As many of the readers of my novel know, schooners play a big part in the setting of The Ghost Trap and I've been lucky to know more than a few captains of windjammers in midcoast Maine. Luckier still, yesterday I'd been invited to hop aboard The Stephen Taber for a first-ever schooner showdown between The Taber and The Lewis R. French, two of America's oldest working wooden schooners, both which happen to be 140 years old.
The rivalry between both tall ships was purely friendly--each captain only wanted bragging rights. They were gunning as hard as they could against the brisk wind that cropped up at the start of the race as The French took the lead. Both ships took decidedly different courses, tacking in southerly wind, as the crew of The Taber constantly adjusted the foresails and searched for the best wind advantage--all the while chef Anna was cooking us a homemade fish chowder lunch with Newfie rolls, a mixed green salad topped with strawberries and peanut butter bars. (I was amazed they found the time to do this for the 25 or so passengers all aboard). After roughly four hours under a beautifully sunny sky, The Stephen Taber crossed the finish line first at The Rockland Breakwater as Capt. Ken Barnes broke out the bagpipes and serenaded the lighthouse.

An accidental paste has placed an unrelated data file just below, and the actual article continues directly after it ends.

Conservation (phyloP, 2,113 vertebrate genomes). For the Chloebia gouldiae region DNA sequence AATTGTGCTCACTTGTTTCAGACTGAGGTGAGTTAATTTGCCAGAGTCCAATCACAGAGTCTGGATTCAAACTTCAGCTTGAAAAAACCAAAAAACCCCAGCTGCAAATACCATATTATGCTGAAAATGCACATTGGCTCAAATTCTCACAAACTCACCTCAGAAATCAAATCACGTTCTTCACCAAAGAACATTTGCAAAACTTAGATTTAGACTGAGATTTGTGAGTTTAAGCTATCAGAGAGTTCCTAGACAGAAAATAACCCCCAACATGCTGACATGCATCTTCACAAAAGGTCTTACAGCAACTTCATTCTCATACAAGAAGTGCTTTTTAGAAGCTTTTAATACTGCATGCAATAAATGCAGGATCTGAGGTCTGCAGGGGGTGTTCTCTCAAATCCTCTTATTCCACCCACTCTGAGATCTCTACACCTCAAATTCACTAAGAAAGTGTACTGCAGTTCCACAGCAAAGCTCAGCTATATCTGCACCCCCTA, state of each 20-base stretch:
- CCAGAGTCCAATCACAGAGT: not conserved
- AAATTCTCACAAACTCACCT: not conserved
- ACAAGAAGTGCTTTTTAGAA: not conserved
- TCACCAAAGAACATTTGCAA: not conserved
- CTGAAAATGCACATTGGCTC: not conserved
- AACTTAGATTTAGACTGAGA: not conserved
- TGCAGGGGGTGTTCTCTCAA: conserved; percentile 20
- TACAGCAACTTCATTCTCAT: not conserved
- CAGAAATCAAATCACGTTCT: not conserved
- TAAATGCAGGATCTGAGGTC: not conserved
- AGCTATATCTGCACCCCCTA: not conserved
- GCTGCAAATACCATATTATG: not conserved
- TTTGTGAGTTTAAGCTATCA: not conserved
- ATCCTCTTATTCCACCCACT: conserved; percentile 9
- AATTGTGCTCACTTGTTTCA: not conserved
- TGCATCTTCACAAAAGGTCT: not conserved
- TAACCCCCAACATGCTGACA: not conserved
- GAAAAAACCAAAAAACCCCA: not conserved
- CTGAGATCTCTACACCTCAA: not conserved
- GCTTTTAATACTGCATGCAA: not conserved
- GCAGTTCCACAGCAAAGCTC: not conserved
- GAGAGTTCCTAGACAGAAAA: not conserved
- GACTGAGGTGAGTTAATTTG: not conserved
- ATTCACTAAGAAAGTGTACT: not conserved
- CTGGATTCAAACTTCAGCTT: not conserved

Honestly, I always tell people who come to Maine: You haven't experienced anything until you've been on a day sail on a schooner--or better yet, on a longer trip when you can sleep in a cramped cabin. This was such a remarkable way to spend a summer day.
Columns about the sub-culture of lobstering that K. Stephens has collaborated on with Maine lobstermen and guest bloggers.